MARIPOSA COUNTY, Calif. (KFSN) -- A 71-year-old man has been arrested for allegedly starting the Oak Fire in Mariposa County in July 2022.
CAL FIRE law enforcement officers took Edward Fredrick Wackerman into custody Friday on charges including suspicion of aggravated arson, arson that causes great bodily injury and arson causing damage or destruction of inhabited structures.
The Oak Fire burned nearly 20,000 acres and destroyed 127 homes plus 66 outbuildings.
Multiple agencies were involved in the investigation that led to Wackerman's arrest, including the Mariposa County Sheriff's Office plus state and federal agencies.
"Why? Why did he do it? Why did he feel he had to do that and destroy so many people's lives? It's sad," said Lyn, who lives in Mariposa.
She says the whole town worried as the Oak Fire raged in the hills around their town last July.
Once the flames passed, she watched her community rally around those who lost everything.
The news of Wackerman's arrest took her by surprise.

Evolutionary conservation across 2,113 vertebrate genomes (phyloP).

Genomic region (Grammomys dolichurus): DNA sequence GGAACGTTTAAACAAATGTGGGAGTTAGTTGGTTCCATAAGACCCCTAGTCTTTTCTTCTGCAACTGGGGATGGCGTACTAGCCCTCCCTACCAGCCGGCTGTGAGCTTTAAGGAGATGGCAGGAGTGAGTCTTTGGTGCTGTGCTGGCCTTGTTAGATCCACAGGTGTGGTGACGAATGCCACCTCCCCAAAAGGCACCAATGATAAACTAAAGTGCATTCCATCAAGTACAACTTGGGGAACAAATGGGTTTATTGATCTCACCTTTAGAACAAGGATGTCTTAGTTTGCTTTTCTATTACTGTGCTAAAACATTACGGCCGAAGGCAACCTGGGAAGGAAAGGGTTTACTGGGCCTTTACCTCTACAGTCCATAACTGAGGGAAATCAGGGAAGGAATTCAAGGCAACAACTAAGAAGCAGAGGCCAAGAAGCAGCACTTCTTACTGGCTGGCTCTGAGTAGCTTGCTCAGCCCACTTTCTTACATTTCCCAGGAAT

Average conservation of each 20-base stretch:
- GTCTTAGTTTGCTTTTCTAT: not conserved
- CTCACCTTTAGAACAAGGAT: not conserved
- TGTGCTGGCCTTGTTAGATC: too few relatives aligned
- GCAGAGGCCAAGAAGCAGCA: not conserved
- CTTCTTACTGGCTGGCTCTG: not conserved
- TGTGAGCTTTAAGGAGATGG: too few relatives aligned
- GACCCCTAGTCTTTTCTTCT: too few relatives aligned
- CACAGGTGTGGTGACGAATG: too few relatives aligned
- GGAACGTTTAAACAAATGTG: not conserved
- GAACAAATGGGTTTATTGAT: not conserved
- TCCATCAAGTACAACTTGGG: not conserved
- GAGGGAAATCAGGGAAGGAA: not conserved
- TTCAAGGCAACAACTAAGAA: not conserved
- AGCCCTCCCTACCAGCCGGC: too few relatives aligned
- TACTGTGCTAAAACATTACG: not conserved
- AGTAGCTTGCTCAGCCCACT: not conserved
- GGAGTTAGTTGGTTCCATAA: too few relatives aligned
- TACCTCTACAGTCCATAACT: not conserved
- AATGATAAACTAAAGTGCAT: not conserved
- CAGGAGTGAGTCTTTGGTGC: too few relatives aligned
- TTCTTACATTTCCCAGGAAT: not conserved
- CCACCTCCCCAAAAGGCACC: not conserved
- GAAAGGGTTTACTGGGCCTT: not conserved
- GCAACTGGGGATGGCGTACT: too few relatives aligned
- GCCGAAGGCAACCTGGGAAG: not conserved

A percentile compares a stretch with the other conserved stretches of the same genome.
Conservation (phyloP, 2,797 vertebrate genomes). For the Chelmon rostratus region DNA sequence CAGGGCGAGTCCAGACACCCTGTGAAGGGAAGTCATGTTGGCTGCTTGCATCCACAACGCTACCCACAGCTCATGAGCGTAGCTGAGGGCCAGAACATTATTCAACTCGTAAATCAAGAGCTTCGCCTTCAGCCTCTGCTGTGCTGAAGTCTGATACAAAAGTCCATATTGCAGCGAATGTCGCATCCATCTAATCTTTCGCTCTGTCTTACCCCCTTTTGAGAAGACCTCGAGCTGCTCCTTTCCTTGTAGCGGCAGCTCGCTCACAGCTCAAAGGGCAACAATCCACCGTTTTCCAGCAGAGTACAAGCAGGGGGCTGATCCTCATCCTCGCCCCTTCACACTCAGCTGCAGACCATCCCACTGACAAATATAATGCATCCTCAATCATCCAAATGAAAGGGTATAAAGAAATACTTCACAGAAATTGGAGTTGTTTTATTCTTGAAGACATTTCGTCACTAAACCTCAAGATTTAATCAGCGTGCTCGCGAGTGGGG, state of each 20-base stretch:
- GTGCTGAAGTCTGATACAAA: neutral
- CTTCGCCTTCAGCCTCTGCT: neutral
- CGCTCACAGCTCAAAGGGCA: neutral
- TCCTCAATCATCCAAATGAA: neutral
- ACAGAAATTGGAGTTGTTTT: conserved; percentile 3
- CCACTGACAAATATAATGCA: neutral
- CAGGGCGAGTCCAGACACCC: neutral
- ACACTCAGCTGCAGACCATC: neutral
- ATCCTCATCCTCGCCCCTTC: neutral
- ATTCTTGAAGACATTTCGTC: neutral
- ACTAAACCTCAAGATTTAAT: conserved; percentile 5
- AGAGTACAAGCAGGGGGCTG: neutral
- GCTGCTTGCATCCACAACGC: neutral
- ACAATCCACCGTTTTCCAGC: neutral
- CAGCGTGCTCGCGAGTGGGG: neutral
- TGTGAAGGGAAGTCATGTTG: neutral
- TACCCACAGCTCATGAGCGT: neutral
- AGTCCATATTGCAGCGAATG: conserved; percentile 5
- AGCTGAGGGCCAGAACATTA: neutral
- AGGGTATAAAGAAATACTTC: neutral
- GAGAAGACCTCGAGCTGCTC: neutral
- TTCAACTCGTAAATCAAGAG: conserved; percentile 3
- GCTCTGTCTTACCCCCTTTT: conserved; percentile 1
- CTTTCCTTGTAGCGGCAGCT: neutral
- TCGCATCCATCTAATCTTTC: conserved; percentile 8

"To deliberately start and set that fire is absolutely appalling, and what's worse is I think I've actually seen him around the town," Lyn explained.
For those who lost their homes, the news doesn't change much.
"You forgive, I guess," said Jeremy Ogiley, who lost his house in the fire.
Last year, Ogiley collected what he could from his home before the flames consumed it.
"I stayed until about 10 o'clock. I could go in my house and see with no lights, no power. I could fully see everything. Outside, it was like daylight, and it was about 10:15 when I left, and I could feel the heat," recalled Ogiley.
He's spent the last year rebuilding his home and helping others rebuild but Mother Nature kept hitting.
"It flooded, then we had three feet of snow, then it flooded, and then it got 90 degrees, and all the water came down, then it kind of cooled down the last month," explained Ogiley.
On Friday, Ogiley and his team were working on a building damaged by the winter storms when they learned Wackerman had been arrested.
Ogiley says his work has served as a welcome distraction over the last year.
"Keep my mind focused on work and living instead of the destruction that happened," said Ogiley.
Some impacted would not or could not rebuild, leaving the ashes and debris as reminders of everything lost.